If you are a kid, parent, teacher, reporter, or government agency still wrapped up with the phenomenon of "sexting", then much like the rapid development of digital technology, your digital knowledge and concerns are already outdated.
The difference between "Sexting" and "SextCasting" is very simple to explain. Sexting is simply a type or method of SextCasting.
A SextCast or SextCasting is a term created and defined by The Institute for Responsible Online and Cell-Phone Communication as the process by which an individual(s) performs actions of a risqué or sexually explicit nature via a (live) webcam (or webcast), digital (image or video) camera, or other form of digital technology (e.g. a cell phone) and sends and/or saves the content of their actions using digital technologies (i.e. a computer, camera card, email, social website, message board, etc).
From a consequence standpoint, an incident of sextcasting in the form of sexting (as opposed to a live webcam feed or posting a video to YouTube), is easier to contain as law enforcement can insist that anyone who has received the image on their phone delete it or face penalties. Once an image, video, or webcam feed (sextcast) is posted somewhere on the internet and not isolated to cell phones, the sextcast can instantly become viral and virtually impossible to contain.
Did you know that there are tens of thousands of websites that use stolen sextcasts as their own content, generating revenue for themselves by exploiting you or your kid's "private" moments?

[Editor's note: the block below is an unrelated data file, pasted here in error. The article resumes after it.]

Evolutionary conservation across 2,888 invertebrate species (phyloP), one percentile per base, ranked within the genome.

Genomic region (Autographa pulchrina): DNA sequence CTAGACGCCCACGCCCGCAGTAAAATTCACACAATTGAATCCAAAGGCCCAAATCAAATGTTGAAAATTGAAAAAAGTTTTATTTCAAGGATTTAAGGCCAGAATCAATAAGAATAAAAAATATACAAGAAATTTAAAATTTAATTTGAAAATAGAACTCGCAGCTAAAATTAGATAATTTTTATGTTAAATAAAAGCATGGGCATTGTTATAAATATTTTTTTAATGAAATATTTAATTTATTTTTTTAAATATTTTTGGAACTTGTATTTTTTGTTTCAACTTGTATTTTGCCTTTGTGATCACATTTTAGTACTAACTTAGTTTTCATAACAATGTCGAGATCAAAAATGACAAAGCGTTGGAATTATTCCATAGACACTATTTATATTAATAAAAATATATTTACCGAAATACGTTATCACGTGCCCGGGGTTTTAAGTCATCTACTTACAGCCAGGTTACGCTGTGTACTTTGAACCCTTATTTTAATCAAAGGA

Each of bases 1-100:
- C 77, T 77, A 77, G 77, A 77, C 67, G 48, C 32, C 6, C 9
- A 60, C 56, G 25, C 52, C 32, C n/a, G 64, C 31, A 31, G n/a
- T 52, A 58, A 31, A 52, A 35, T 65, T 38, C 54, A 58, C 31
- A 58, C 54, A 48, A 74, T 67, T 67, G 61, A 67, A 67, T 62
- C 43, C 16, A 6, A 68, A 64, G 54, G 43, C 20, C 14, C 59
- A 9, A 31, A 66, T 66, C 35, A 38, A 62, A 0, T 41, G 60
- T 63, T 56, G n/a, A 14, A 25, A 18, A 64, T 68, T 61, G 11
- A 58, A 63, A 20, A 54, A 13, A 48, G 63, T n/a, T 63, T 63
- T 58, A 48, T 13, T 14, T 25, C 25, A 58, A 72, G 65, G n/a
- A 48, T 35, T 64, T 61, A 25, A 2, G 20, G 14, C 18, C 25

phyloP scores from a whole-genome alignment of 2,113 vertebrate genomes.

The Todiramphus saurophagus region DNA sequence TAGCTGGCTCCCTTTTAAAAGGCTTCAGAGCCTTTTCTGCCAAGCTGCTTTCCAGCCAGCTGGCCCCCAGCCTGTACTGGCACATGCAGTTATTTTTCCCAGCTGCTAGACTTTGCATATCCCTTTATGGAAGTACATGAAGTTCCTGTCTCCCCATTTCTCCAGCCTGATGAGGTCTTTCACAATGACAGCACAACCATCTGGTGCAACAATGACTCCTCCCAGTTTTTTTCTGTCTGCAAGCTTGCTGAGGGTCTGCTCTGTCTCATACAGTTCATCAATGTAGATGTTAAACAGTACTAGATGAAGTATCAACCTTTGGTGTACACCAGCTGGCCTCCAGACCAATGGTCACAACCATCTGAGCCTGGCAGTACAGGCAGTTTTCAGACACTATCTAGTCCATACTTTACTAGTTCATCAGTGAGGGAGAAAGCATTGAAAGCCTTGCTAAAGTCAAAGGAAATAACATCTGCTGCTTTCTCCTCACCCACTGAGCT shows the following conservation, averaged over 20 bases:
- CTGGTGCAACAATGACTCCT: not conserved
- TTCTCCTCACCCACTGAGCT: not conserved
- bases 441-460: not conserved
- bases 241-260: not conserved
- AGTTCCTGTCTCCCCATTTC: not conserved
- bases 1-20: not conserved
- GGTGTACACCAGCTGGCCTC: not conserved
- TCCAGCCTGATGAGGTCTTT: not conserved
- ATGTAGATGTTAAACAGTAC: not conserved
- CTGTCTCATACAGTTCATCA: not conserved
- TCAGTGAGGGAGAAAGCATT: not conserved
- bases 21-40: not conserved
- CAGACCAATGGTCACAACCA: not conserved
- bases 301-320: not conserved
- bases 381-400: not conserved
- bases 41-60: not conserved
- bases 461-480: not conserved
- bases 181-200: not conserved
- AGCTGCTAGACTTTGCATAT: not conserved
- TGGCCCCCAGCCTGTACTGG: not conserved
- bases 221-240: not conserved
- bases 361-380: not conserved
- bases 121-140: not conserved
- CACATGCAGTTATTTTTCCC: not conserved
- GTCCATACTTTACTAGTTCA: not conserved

As advancements and access by minors to technology such as free webcams, free blogs, message boards and social sites have evolved, sextcasting has become more than a trend, but a frightening epidemic far too common in our society. SextCasting is an epidemic destroying our digital generation (young and old), and after ~ 10 years of damage our global community can no longer afford to be ignorant to this very serious issue.
According to the Executive Director for The Institute for Responsible Online and Cell Phone Communication, "Prior to the very recent explosion of digital disease like sexting, society's primary concern about the internet was how to keep kids off of pornographic websites. Thanks to the continual rapid evolution of digital technology with no proactive or concurrent communication about how to responsibly utilize these new gadgets, keeping kids off of pornographic websites is a prehistoric concept as we now battle to keep our kids from becoming the producers and providers of pornographic content. This is why everyone who uses digital technology must understand 21st century responsibility or Responsibility 2.1C."